December 6, 2016

Rasmussen Reports: White House Watch–Still A Close One

trump_vegasEarly results from their final debate are in, and Donald Trump remains barely ahead of Hillary Clinton in the White House Watch.

The latest Rasmussen Reports national telephone and online survey of Likely U.S. Voters finds Trump with a 43% to 41% lead over his Democratic rival. Five percent (5%) favor Libertarian candidate Gary Johnson, while Green Party nominee Jill Stein earns three percent (3%) support. Another three percent (3%) like some other candidate, and five percent (5%) are undecided. (To see survey question wording, click here.)

Yesterday, Trump was ahead by three. The lead has been shifting back and forth since late last week.

Rasmussen Reports updates its White House Watch survey daily Monday through Friday at 8:30 am Eastern based on a three-day rolling average of 1,500 Likely U.S. Voters. This is the first survey to include a full night following the final presidential candidate debate in Las Vegas.

A new high of 88% of voters now say they are certain how they will vote in this election. Among these voters, it’s Trump 48%, Clinton 47%, Johnson three percent (3%) and Stein two percent (2%). Among voters who say they still could change their minds between now and Election Day, it’s Trump 38%, Clinton 25%, Johnson 21% and Stein 16%.

(Want a free daily e-mail update? If it’s in the news, it’s in our polls). Rasmussen Reports updates are also available on Twitter or Facebook.

The survey of 1,500 Likely Voters was conducted on October 18-20, 2016 by Rasmussen Reports. The margin of sampling error is +/- 2.5 percentage points with a 95% level of confidence. Field work for all Rasmussen Reports surveys is conducted by Pulse Opinion Research, LLC. See methodology.

[Rasmussen Reports analysts Amy Holmes  and Fran Coombs are available for interested media. Please call 732-776-9777 ext. 205 for interviews.]

Eighty percent  (80%) of voters believe this year’s presidential campaign is more negative than past campaigns.

Trump has the support of 78% of Republicans and 15% of Democrats and continues to hold a small lead among voters not affiliated with either major political party. Clinton has the backing of 77% of Democrats and 11% of GOP voters. Johnson has 10% of the unaffiliated vote, but both he and Stein now earn just low single-digit support among voters in both major parties.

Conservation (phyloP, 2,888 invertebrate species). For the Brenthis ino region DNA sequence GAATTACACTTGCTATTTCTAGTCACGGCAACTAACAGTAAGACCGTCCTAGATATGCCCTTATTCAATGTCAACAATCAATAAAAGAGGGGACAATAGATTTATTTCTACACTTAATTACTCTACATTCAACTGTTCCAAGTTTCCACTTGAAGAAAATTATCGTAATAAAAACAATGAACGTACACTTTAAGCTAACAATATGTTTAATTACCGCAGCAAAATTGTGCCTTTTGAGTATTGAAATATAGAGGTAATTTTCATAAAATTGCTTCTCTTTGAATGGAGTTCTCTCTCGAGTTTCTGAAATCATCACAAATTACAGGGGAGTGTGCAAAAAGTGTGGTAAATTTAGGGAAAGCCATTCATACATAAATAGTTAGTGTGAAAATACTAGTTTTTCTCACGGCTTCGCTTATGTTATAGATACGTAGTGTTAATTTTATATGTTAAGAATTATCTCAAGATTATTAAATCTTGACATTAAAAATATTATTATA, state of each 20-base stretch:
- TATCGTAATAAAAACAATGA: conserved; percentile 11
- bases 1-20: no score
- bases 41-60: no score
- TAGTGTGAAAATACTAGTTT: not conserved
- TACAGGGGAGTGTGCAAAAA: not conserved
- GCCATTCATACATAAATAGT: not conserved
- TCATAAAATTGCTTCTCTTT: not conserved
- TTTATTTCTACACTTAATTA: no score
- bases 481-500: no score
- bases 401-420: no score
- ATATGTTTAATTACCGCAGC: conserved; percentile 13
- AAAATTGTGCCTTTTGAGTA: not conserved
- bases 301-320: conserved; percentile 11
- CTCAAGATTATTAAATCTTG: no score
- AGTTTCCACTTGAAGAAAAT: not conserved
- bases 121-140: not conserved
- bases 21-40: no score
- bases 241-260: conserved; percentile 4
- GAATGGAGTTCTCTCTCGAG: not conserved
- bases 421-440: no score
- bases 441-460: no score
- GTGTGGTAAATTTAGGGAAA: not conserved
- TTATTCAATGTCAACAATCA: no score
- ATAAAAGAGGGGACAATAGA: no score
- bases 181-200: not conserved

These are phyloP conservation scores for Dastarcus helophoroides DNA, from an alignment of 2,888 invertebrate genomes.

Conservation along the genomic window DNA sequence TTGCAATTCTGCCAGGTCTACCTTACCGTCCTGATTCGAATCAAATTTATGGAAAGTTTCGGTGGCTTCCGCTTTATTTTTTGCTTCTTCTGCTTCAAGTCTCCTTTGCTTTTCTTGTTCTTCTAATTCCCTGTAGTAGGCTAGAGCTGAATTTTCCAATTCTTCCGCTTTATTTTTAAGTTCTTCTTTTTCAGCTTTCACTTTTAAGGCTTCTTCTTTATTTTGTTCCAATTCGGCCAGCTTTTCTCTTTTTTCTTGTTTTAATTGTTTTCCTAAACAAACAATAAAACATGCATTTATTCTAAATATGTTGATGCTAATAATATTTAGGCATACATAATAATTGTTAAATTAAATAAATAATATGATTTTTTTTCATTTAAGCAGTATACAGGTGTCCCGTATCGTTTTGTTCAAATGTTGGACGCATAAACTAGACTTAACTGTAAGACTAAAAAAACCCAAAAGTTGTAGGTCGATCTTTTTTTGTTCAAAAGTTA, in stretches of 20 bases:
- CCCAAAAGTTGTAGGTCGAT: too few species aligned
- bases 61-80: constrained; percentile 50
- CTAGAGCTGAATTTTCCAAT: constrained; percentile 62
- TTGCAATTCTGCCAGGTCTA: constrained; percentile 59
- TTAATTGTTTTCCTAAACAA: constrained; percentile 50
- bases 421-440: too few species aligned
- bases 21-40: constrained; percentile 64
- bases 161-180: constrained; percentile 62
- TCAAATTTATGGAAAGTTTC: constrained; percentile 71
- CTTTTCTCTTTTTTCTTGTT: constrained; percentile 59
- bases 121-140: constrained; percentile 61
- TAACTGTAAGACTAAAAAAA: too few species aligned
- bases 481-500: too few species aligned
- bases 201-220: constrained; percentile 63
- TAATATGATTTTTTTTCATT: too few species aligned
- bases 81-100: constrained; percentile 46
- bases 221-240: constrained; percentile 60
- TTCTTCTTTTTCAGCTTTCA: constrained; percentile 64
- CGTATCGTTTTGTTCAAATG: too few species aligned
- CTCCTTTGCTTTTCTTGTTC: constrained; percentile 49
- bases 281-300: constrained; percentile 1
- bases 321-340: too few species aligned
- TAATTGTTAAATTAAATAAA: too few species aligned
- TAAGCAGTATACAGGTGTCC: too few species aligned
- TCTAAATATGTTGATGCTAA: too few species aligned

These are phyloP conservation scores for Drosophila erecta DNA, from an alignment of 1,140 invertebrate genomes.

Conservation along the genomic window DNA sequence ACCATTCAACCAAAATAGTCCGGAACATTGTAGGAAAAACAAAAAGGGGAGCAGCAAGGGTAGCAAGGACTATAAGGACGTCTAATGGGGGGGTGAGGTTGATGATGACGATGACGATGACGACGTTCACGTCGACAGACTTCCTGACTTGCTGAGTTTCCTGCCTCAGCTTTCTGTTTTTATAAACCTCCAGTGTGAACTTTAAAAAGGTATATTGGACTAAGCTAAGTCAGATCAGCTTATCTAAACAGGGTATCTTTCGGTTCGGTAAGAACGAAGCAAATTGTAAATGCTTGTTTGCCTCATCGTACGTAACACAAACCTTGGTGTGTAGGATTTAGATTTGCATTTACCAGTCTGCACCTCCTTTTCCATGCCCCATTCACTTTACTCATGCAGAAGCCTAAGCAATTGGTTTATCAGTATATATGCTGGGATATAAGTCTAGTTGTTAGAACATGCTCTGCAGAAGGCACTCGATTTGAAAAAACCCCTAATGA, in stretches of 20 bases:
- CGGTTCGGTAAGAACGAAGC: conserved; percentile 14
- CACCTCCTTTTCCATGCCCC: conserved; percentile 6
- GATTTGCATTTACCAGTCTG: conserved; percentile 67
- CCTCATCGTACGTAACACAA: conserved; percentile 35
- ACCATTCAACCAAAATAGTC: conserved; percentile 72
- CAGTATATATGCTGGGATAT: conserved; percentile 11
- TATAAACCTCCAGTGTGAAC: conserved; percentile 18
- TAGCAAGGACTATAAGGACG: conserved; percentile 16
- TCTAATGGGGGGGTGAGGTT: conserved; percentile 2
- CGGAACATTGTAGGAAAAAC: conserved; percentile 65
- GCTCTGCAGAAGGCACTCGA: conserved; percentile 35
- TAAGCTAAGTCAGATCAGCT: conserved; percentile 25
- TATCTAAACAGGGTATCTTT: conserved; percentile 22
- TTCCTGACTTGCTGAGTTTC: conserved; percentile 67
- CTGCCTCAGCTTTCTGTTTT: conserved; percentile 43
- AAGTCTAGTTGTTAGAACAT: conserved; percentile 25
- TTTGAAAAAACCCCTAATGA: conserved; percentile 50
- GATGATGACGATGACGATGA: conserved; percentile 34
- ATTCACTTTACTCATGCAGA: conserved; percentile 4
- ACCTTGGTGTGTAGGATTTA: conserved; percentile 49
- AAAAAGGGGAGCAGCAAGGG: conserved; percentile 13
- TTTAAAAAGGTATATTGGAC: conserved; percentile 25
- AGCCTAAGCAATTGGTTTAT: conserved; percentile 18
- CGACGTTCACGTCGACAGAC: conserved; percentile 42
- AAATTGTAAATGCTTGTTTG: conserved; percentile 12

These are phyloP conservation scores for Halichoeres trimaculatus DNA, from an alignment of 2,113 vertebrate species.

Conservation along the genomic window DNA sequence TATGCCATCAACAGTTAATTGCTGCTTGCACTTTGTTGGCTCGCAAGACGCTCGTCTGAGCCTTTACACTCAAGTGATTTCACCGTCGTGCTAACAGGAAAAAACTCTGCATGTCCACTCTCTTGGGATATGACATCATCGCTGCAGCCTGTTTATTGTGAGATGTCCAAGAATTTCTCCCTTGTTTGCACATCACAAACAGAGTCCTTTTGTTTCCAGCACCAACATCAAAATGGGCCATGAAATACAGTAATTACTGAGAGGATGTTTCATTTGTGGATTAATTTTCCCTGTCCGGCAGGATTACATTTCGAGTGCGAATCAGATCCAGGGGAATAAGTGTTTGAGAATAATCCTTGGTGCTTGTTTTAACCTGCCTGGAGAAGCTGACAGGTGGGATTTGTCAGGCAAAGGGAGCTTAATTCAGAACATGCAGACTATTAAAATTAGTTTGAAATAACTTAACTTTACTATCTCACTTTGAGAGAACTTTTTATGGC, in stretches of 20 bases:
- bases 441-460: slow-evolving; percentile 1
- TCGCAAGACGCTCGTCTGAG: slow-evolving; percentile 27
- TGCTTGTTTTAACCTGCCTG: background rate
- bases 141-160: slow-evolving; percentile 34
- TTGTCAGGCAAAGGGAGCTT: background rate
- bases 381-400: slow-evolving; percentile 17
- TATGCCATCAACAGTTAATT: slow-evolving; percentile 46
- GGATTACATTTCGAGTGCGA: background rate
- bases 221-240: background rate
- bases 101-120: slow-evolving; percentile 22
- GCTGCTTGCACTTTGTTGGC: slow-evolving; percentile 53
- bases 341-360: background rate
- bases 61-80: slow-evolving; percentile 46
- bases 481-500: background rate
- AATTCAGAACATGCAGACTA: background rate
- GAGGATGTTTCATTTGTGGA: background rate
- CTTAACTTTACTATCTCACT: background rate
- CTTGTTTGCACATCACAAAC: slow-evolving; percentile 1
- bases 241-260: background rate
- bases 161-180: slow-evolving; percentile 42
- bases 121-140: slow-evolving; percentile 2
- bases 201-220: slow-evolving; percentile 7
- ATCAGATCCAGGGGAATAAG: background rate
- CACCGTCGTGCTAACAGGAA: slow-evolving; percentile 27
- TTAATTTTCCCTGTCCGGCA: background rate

Just over 90% of both Republicans and Democrats are certain of their vote, compared to 77% of unaffiliateds.

Twelve percent (12%) of men and 10% of women say they still could change their minds. Trump has a double-digit lead among men; Clinton has a slightly smaller lead among women.

The older the voter, the more certain they are of how they will vote. Trump continues to lead among those 40 and over, while Clinton remains ahead among younger voters. Johnson and Stein run strongest among voters under 40 who are also the likeliest age group to still be undecided.

Mitt Romney earned 17% of the black vote in 2012, and Trump appears to be running near that level. Seventy-three percent (73%) of black voters favor Clinton. Ninety-one percent (91%) of blacks say they’ve made up their minds, making them slightly more certain than whites and other minority voters.

Whites prefer Trump; other minorities like Clinton by a 20-point margin.

Newly released information shows that a State Department official offered the FBI a secret deal to take the classified rating off at least one of the e-mails that Hillary Clinton was sending around on her private e-mail server while the FBI was investigating the matter. We’ll tell you at 10:30 this morning whether voters still disagree with the FBI’s decision not to seek a criminal indictment of Clinton.

Voters now rate a candidate’s business past as more important to their vote than experience in government.

Republicans and unaffiliated voters tend to see Trump’s lifetime of business experience as good training for the White House. Most Democrats do not.

Trump continues to trash Clinton’s tenure as secretary of State, but as far as voters are concerned, it’s her biggest professional achievement.

Fortunately for both major party candidates who have been beset with questions about their honesty and integrity, most voters put their policy positions ahead of their character.

Additional information from this survey and a full demographic breakdown are available to Platinum Members only.

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Rasmussen Reports

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